By Anne Thompson Chief environmental correspondent
NBC News
updated 5/24/2004 7:47:47 PM ET 2004-05-24T23:47:47

The Department of Energy said Monday that gasoline prices have set another record. The ripple effect is wide and growing wider.

Meals on Wheels is a lifeline to seniors in Spokane, Wash., and its lifeline is volunteer drivers. But soaring gas prices are forcing some, like Doris Swehla, to cut back on driving miles and others to drop out altogether.

“Since it's costing that much, there are a lot of people saying, 'Well, I'll figure some other way to volunteer,'” said Swehla.

Pam Almeida, executive director of Spokane Valley Meals on Wheels, said the organization has started losing volunteers who can't afford gas to deliver the meals. 

“If volunteers can't afford to deliver the meals, then we can't afford to give the meals out to the people who need them,” she said. “My fear is that seniors will go hungry.”

It is a growing problem for Meals on Wheels programs nationwide and just one of the ripple effects of $2 a gallon gas and near-$42-a-barrel oil.

“The increases in oil prices are like a $50 billion tax increase on the American people,” said Daniel Yergin, an energy analyst with Cambridge Energy Research Associates, “and clearly, a growing drag on our economy.”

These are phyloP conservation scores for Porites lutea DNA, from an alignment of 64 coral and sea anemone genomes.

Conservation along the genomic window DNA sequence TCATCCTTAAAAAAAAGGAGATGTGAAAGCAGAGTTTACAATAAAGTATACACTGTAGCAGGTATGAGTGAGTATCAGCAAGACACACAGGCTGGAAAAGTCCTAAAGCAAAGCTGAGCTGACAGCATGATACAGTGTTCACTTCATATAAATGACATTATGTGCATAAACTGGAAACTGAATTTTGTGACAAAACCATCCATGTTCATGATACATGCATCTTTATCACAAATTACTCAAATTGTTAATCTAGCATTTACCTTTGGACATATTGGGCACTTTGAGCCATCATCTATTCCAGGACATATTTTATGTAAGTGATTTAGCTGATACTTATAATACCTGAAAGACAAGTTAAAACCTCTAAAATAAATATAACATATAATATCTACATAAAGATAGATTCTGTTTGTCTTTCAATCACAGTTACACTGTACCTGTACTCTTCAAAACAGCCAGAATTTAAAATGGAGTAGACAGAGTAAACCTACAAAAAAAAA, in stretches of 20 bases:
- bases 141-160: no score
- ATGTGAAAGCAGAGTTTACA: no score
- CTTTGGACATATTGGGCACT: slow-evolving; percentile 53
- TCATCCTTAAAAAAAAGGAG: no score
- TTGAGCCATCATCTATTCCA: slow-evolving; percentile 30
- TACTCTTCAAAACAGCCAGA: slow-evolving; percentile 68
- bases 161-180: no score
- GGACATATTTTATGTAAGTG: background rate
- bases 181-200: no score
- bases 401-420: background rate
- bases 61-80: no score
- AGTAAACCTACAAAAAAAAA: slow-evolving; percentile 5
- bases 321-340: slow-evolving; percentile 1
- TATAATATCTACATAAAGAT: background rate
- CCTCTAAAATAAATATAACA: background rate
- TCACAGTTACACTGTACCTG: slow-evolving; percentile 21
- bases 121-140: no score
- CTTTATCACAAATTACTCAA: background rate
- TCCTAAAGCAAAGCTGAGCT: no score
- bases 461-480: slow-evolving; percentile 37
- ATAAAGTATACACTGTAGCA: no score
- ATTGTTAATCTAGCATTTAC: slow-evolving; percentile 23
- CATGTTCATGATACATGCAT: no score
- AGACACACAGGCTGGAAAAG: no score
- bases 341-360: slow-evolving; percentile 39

It's felt in every part of Tim Hannon's florist business outside Denver. He's paying more for freight charges, so he has raised the price of roses nearly a dollar a stem. His delivery fee has jumped as much as 50 percent, hurting customers and Hannon.

“We've got some people that are choosing to take some of the increased delivery charge out of the arrangement rather than spending the extra,” he said. “There is no free delivery anymore.”

But not everybody's holding back.

Yellow Roadway, the nation's largest trucking company, reports that despite a 7 percent fuel surcharge, it has seen no drop-off in demand for its services to haul everything from clothes to machine cogs.

That business has been able to absorb these price shocks in a growing economy and is a buffer against the ripple effect that's putting pressure on others.

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